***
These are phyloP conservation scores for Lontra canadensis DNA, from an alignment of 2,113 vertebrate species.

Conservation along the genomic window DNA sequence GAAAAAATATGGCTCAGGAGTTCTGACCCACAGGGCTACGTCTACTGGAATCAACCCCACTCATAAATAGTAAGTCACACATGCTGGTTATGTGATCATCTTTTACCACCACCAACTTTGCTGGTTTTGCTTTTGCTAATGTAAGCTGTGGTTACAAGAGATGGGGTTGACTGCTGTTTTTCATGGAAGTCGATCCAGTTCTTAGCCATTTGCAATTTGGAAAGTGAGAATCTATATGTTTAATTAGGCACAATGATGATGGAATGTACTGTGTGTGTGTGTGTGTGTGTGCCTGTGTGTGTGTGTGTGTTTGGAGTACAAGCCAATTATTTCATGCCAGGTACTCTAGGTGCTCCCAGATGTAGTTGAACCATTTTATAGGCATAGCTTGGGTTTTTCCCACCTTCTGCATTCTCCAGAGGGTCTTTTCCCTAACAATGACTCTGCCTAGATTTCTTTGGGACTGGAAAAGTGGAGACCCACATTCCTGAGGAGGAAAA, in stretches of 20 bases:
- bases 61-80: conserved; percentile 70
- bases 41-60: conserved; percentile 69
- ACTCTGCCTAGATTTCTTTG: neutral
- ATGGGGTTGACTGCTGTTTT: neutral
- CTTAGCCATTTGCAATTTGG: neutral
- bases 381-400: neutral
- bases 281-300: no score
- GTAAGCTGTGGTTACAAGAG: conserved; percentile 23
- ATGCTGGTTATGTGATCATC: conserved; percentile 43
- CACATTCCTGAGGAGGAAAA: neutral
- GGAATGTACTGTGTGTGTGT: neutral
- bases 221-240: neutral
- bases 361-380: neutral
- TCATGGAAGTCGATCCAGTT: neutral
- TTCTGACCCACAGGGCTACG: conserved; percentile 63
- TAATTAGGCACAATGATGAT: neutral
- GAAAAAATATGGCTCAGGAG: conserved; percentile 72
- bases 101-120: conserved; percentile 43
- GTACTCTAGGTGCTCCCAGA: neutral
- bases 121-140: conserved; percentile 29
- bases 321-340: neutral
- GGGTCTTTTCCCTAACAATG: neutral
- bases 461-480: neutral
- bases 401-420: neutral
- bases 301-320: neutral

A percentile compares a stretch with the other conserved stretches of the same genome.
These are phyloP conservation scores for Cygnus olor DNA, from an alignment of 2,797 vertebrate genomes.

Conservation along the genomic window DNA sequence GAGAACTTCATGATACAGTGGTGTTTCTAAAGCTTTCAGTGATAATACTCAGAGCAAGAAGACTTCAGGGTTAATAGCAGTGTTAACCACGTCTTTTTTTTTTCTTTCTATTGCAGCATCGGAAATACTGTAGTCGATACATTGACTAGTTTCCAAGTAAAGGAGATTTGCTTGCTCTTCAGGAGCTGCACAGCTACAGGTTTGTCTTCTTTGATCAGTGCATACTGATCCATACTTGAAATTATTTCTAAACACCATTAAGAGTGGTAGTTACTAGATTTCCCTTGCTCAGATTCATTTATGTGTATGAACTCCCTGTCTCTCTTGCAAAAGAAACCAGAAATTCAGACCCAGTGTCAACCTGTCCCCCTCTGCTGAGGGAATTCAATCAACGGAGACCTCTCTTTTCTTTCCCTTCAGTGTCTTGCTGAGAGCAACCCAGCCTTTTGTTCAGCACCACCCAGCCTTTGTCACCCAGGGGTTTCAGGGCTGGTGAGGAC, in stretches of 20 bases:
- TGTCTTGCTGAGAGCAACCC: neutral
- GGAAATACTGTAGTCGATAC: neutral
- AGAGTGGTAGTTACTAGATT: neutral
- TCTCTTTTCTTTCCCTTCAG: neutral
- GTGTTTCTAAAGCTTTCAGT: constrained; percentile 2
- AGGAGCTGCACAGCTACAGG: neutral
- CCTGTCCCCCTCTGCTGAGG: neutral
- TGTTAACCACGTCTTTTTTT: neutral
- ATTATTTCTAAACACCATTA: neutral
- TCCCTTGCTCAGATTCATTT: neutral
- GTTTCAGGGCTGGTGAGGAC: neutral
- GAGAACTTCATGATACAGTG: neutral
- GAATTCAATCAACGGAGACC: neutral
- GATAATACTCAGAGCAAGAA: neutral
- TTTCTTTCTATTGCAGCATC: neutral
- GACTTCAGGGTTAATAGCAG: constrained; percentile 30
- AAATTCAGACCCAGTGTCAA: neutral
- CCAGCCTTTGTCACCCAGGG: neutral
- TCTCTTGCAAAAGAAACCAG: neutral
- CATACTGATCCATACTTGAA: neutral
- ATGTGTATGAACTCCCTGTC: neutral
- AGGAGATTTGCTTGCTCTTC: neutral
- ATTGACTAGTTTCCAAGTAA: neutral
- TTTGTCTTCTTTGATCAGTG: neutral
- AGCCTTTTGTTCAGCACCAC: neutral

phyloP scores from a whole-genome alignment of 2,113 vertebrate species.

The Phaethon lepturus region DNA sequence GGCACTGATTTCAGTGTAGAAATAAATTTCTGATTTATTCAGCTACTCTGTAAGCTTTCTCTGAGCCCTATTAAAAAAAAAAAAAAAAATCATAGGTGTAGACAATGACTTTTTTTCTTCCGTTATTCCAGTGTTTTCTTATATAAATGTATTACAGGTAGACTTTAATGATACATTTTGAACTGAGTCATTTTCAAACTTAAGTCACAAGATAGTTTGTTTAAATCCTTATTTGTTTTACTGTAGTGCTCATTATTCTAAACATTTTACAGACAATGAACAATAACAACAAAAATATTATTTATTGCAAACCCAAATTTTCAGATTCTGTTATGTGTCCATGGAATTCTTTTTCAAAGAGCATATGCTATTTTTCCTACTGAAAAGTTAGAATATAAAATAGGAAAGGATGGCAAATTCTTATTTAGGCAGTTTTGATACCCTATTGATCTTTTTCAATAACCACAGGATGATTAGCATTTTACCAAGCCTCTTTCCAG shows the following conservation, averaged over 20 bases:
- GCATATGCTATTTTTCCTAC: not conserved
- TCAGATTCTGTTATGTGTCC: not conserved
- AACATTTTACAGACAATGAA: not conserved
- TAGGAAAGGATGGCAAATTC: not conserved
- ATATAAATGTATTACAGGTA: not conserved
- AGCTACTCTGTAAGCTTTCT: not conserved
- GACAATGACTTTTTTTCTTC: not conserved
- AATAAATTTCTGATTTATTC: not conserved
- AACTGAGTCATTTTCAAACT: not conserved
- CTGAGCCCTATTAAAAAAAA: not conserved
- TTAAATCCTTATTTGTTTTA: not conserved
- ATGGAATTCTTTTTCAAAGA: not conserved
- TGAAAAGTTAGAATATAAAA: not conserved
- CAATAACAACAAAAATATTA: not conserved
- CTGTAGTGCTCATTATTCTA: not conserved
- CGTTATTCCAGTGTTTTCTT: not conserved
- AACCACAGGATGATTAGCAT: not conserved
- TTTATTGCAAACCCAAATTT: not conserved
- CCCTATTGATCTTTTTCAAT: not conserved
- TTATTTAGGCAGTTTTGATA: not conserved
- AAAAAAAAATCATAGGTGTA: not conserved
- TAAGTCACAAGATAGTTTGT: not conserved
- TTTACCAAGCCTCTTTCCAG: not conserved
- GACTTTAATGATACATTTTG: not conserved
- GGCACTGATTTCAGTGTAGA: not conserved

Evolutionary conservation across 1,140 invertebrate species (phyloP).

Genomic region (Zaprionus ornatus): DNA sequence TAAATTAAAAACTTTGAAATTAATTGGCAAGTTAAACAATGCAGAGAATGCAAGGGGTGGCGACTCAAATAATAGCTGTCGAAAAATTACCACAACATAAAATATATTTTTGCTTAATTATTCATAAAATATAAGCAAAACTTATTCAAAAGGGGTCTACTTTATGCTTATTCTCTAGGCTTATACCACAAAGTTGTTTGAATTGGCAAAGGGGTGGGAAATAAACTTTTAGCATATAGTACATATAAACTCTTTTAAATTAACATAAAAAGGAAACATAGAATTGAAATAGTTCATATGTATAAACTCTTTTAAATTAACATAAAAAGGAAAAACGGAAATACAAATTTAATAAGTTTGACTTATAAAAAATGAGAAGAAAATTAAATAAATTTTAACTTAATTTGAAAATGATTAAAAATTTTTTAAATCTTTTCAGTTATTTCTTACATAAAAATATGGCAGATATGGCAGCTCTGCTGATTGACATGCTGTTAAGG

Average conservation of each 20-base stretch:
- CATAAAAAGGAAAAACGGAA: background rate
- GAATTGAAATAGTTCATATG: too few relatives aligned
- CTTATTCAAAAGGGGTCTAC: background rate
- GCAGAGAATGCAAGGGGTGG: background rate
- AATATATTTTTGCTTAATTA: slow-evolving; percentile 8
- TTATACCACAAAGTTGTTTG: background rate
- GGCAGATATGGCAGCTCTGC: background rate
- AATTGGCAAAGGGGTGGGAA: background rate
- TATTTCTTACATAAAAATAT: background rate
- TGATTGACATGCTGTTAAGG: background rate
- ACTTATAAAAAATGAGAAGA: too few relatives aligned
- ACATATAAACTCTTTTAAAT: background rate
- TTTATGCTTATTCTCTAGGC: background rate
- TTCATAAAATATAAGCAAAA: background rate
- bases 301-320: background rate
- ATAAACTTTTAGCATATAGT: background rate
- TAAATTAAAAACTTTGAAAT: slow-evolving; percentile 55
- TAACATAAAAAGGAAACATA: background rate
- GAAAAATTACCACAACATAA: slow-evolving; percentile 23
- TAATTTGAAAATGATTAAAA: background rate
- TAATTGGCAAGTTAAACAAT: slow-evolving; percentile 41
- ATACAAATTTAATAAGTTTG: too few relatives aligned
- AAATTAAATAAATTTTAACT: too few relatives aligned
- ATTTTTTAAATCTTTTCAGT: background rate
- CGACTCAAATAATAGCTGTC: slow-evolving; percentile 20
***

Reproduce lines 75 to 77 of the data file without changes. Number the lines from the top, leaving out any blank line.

- TTTATTGCAAACCCAAATTT: not conserved
- CCCTATTGATCTTTTTCAAT: not conserved
- TTATTTAGGCAGTTTTGATA: not conserved